• sassygrrl32 profile imageAUTHOR


      5 years ago from Myrtle Beach, South Carolina

      Don't feel bad. What you said I couldn't have said better myself. When I wrote this first article I wanted to write a second but didn't have time. I want to keep this on the backburner of probably writing another article because there were still things I wanted to say. And more research....

    • Jennifer Stone profile image

      Jennifer Stone 

      5 years ago from the Riverbank, England

      What a thought provoking hub, and on a subject that (like collegedad) is about to start me on my own soapbox... :-)

      I agree completely about schools not educating our children, as you say, basic skills like reading and writing are not taught, children are pandered to and taught all their "rights" instead of basic life skills that will see them survive and be successful in the future. This responsibility has to come back to the parents, because the schools follow a curriculum that has been set by governments with their own agenda, turning our kids into drones...

      As for history, well it was written by men of power, which is why it is so male (and white) dominated... Winston Churchill famously said "History will be kind to me for I intend to write it", he did, and it is! Women have been making a difference through inventions and by ruling empires throughout the "secret history" of the world. We've all heard of Genghis Khan right? Well how many people know of the women Mongul rulers who ruled and conquered huge empires, and whilst being fearsome warriors in their own right, also focused on education, religion and construction, raising powerful and intelligent children who could take over from them (unlike Genghis Khan's sons who were weak and prone to drinking)... look up Toregene, Sorkhokhtani and Manduhai. Women have also invented and made scientific discoveries that have shaped our world today, from kevlar to COBAL (a computer programming language) and unsurprisingly, the first automatic dishwasher invented in 1889 by Josephine Garis Cochran, to name but a few... :-)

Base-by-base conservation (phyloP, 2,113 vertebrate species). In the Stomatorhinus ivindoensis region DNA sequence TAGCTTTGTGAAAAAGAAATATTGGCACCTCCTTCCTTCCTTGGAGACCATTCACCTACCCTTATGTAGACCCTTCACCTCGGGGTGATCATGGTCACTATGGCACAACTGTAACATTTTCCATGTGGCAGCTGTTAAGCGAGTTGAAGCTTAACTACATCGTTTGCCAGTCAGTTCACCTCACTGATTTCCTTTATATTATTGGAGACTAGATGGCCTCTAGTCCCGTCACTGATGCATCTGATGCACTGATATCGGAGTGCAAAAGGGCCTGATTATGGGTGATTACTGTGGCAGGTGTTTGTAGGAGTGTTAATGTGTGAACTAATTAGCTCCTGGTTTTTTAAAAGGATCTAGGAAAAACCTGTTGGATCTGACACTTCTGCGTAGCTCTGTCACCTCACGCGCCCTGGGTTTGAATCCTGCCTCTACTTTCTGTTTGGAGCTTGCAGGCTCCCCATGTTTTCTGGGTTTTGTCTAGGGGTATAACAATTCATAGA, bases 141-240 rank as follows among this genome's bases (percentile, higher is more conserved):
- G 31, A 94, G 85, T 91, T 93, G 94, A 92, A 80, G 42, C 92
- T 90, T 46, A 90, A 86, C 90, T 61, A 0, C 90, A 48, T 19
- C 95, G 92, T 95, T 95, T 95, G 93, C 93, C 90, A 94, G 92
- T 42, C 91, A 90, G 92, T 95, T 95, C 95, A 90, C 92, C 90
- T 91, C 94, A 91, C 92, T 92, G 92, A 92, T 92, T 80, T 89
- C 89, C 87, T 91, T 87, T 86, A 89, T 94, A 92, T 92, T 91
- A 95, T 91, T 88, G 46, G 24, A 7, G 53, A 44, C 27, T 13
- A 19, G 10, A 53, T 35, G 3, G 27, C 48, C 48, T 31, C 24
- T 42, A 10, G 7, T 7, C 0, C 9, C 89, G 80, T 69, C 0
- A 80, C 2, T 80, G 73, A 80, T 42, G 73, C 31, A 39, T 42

Time for me to climb down from my soapbox now, thanks for this hub, really enjoyed reading it and having my rant afterwards.. :-) All the best, Jen

    • collegedad profile image


      5 years ago from The Upper Peninsula

      We are raising generations of people who have no vital skills. People who living in a virtual world of technology where they live synthetic lives. They have no physical connection to the world around them. I feel that it is the responsibility of every parent to educate their children as to where their food and clothing comes from. And I don't me the grocery store. I mean the processes that are employed by hard working men and women to provide for our needs as well as the animals that sacrifice their lives to feed us. I know that these can be inconvenient truths, but we need to do this. We need to teach our children that life is filled with injustice and sacrifice. We need to recognize that our history is jaded and portray life's realities. We need to produce strong men and women who are firmly grounded and unafraid of honest work.

      Wow! I shall give up my soapbox now before I say something I regret. LOL